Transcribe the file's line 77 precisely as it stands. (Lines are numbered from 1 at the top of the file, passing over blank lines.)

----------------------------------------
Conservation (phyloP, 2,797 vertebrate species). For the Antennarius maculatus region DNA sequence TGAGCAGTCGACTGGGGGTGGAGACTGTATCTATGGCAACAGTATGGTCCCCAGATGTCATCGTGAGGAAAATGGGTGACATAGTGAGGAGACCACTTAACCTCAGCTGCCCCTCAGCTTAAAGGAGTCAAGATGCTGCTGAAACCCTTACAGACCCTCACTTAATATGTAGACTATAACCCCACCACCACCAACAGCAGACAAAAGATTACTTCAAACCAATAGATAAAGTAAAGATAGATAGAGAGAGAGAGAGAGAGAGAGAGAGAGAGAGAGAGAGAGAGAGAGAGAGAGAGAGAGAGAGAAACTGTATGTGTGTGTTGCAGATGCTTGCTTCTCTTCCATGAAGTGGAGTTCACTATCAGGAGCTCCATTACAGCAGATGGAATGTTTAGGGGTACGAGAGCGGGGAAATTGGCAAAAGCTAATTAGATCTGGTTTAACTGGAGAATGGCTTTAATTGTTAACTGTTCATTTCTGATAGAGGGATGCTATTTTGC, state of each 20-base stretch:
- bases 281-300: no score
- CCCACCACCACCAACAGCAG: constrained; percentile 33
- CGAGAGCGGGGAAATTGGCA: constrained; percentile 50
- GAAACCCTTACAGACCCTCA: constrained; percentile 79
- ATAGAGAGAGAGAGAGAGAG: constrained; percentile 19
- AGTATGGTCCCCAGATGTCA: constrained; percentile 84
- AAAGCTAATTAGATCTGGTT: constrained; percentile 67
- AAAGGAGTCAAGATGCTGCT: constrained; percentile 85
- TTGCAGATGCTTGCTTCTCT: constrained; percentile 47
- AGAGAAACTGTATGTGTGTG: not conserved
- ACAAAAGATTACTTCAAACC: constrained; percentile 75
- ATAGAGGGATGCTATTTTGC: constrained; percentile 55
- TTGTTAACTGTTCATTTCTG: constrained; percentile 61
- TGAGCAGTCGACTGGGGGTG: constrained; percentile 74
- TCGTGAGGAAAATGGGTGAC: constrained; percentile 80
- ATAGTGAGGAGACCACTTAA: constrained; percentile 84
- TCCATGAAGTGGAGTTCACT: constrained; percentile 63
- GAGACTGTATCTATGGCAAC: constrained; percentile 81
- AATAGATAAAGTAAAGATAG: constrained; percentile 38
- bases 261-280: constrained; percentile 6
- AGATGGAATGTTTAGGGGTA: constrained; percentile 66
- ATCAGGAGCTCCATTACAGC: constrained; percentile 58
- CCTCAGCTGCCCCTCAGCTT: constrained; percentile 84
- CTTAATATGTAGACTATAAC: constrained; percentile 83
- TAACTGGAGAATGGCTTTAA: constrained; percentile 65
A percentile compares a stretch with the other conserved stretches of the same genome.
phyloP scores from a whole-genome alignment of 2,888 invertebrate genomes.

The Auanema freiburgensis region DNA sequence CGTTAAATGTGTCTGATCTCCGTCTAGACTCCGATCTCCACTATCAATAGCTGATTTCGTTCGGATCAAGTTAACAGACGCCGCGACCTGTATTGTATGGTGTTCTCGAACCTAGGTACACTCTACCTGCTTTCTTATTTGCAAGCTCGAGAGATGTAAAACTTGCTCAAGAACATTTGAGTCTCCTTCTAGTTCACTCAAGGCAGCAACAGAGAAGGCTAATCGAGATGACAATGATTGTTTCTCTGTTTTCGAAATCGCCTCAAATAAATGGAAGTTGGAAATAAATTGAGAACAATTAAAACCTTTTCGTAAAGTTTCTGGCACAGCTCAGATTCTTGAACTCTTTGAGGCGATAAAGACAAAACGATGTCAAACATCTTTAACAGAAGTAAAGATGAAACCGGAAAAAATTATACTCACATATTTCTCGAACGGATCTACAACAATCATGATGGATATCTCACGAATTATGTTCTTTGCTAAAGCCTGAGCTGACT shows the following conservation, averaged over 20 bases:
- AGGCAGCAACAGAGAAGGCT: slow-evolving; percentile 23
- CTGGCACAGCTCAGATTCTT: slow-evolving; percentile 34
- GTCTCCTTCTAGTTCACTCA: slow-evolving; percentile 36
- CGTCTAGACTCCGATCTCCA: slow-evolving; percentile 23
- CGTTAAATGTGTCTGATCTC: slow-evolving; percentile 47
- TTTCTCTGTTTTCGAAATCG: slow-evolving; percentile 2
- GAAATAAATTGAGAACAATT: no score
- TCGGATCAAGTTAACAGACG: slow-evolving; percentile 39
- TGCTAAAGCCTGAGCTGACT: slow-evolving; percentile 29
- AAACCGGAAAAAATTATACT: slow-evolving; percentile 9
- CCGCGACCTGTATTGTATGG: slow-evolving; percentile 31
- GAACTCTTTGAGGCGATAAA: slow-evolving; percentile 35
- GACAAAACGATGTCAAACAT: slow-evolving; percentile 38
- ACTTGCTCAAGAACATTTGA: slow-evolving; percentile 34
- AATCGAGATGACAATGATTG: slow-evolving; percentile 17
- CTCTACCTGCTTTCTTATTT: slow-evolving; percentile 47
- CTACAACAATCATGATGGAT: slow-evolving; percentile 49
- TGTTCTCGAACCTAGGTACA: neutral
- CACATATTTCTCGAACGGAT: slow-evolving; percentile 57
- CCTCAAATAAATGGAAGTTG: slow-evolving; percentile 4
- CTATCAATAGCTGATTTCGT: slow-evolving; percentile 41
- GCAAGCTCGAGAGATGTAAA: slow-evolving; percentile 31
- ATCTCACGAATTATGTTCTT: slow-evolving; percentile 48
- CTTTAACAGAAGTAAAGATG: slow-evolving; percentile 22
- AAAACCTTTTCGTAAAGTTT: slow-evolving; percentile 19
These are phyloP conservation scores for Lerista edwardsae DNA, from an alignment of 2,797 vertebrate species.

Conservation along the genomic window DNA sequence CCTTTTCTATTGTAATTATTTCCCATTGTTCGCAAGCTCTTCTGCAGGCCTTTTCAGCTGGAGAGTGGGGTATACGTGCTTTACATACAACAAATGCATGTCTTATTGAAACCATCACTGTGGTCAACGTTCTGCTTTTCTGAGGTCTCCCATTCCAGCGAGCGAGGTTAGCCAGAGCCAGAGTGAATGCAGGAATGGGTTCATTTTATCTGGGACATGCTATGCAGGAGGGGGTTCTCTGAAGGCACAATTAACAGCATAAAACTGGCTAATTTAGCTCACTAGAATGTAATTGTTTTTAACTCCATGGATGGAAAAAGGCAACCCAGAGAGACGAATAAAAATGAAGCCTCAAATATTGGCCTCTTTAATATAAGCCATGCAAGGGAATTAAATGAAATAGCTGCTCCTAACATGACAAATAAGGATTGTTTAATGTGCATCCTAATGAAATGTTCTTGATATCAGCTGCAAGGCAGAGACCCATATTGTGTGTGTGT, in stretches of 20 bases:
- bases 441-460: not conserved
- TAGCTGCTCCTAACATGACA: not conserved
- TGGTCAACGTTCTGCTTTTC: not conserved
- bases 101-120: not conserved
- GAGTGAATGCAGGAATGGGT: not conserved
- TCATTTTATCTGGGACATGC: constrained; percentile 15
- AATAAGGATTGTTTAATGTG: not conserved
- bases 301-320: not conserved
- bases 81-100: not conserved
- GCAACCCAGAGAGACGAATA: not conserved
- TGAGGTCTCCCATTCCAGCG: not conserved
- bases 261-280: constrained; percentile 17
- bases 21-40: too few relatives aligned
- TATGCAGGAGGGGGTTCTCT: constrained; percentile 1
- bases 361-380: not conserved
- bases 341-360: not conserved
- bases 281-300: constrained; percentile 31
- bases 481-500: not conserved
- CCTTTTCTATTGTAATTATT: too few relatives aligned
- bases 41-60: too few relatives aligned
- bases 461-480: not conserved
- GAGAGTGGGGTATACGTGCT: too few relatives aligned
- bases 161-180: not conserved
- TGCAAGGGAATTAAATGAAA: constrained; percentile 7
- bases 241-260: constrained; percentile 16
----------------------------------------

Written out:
- bases 461-480: not conserved